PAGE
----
These charges are responsible for the repulsive nature of red blood cells against one another. These charges ensure that the red blood cells no matter how many they are, will always move solely and freely within the blood vessels. Though these charge may be very important to ensure non flocculation, they still have some disadvantages when it comes to diagnosis testing.
Recall our previous discussion on Coomb's testing. In this diagnostic procedures, zeta potential charges can be problematic because they could prevent red blood cell agglutination. This is why the addition of Bovine albumin in the stage two of cross matching is very important.
Bovine albumin is protein gotten from animal and primarily has the potential of breaking and reducing the zeta potential on red blood cell surfaces, so that agglutination reaction can occur. It does not only reduce the zeta potential electrical charges, but also reduce the dielectric constant (the capacity of charge storage) of the red blood cells.
In a nutshell, without zeta potential repulsive charges, the cells can aggregate and become flocculated. In this kind of situation which is obviously not normal, it can all point to a pathological condition. Let's briefly take a look at those disease condition that are could result to blood aggregation.
Disease conditions that could alter blood zeta potential
In red blood cells, the membrane proteins besides the carboxyl groups of the sialic acid contribute to the zeta potential of red blood cells. What these means is that, alterations in the structure of the membrane proteins can have a huge impact on the structural integrity of the red blood cell surface membrane. Remember, the surface membrane confers the rigidity and flexibility of the red blood cells.
Membrane proteins contribute to the total net electrical charge of cell surfaces and can alter ZP through variation in their copy number and changes in their intermolecular interactions.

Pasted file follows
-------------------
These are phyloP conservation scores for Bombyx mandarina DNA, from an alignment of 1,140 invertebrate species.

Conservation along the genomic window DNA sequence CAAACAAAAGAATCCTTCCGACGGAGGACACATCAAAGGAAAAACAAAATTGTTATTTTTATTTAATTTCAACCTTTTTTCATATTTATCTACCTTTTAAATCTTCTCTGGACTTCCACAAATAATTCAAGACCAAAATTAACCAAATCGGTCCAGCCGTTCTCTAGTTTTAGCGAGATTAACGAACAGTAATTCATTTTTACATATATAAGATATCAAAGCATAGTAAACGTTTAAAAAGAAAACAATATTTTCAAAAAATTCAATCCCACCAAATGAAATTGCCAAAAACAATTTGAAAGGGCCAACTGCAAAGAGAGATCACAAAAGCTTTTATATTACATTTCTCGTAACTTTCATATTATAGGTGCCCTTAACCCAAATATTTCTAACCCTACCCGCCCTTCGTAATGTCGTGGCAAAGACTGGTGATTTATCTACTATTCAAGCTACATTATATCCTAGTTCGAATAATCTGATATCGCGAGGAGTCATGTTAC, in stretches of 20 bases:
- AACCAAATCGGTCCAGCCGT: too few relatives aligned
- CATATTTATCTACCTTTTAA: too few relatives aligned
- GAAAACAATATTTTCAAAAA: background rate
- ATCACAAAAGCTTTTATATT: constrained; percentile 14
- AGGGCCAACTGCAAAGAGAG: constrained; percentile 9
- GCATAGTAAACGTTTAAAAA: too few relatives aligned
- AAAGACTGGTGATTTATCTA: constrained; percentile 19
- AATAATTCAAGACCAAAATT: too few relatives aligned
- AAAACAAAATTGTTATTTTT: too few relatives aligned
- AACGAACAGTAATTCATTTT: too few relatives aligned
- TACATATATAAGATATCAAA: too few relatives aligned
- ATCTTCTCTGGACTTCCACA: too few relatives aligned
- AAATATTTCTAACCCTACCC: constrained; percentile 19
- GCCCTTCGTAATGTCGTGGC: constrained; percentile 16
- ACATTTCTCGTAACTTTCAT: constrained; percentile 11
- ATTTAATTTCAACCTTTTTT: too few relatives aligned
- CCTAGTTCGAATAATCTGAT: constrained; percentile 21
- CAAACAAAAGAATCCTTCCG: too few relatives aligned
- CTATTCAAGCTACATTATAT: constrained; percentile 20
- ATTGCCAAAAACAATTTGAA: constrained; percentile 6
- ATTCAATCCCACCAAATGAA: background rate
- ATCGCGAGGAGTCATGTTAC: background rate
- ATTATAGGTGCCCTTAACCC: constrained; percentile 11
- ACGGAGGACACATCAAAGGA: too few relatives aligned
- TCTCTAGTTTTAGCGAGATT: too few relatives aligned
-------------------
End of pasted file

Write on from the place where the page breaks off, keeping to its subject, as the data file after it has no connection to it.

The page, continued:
Genetic conditions like Hereditary spherocytosis (a genetic disease condition that is caused by a mutation in the gene that codes for the membrane proteins - Spectrin (alpha and beta), Ankyrin, Band-3 Protein and Protein - 4.2, which all make up the surface membrane of the red blood cells.
RBC membrane major proteins
Hereditary spherocytosis usually results to the red blood cells having spherical shape. Cells with this kind of genetic abnormality are usually fragile and easily burst when placed in varying concentration of salts of different ionic strength. Because they are easily fragile, they get destroyed easily and this can culminate to severe anaemia in the patient suffering from this kind of disease condition.
One of the most important diagnostic testing procedures that can be used to detect this type of disease is known as the Osmotic fragility test. This test measures how well a red blood cell can withstand or prevent haemolysis while being subjected to different salts of varying concentration. We will discuss this test procedure later in our medical workshop episode, keep in touch.
Aside the genetic disease above, one interesting thing that research has been able to find out, is the fact that, infection with malaria of the species Plasmodium falciparum, has been discovered to alter the zeta potential on the red blood cell surface. In a research conducted by Fuyuki Tokumasu and colleagues in 2012, they were able observe a significant reduction in the zeta potential of red blood cells.